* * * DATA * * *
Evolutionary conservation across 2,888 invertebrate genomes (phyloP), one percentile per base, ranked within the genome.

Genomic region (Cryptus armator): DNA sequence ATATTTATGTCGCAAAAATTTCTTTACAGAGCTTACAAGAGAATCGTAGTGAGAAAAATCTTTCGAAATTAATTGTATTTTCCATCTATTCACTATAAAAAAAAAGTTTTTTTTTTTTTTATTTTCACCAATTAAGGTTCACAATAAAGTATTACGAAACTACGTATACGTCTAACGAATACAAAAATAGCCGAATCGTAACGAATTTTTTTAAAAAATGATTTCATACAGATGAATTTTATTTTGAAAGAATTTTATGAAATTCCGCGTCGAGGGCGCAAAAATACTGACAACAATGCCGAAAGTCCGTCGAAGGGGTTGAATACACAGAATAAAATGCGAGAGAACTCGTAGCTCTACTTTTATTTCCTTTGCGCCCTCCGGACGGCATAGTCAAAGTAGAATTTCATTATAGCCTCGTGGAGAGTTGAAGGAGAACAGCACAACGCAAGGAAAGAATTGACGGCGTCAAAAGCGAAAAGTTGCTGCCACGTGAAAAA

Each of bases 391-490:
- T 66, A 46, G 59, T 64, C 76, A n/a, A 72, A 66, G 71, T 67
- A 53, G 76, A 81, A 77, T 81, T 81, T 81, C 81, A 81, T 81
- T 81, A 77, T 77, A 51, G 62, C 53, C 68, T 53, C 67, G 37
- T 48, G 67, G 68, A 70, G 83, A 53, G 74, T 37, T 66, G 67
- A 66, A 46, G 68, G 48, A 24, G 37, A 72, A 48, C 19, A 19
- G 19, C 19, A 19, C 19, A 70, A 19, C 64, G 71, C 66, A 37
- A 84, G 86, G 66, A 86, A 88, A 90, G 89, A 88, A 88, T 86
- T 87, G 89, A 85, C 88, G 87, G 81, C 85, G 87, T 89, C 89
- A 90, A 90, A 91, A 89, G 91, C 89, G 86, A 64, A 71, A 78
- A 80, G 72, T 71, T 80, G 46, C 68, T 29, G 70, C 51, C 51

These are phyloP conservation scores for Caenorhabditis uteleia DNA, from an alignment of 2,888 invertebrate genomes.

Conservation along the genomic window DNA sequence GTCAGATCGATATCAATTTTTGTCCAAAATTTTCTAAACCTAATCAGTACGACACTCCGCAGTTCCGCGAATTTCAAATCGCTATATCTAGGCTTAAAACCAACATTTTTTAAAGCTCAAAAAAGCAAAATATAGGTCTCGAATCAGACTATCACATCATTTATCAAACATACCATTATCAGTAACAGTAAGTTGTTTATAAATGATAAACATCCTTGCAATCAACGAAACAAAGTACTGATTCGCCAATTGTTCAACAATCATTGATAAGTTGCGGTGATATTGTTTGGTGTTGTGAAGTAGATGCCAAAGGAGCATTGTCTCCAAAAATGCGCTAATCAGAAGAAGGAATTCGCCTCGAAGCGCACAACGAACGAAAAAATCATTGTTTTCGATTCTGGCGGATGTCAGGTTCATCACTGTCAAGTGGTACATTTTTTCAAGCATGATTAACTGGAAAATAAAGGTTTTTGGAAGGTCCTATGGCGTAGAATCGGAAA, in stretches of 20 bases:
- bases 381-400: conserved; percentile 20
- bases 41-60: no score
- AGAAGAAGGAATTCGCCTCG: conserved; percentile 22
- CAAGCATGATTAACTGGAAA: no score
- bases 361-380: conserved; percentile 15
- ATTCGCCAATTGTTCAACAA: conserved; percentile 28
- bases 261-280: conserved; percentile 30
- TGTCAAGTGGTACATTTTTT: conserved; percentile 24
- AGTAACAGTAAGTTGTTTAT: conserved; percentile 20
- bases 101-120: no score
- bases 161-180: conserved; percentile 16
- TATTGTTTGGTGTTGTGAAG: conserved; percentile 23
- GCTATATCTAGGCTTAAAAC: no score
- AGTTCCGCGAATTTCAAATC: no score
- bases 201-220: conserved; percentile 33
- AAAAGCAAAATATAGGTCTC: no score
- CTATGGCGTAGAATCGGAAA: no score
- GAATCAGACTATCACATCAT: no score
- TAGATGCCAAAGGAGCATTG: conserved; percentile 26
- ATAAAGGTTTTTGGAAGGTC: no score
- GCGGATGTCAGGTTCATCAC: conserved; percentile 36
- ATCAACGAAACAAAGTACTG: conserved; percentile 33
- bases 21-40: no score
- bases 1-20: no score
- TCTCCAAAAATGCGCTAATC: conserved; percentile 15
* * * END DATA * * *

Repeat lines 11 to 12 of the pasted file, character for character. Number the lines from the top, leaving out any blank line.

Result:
- T 87, G 89, A 85, C 88, G 87, G 81, C 85, G 87, T 89, C 89
- A 90, A 90, A 91, A 89, G 91, C 89, G 86, A 64, A 71, A 78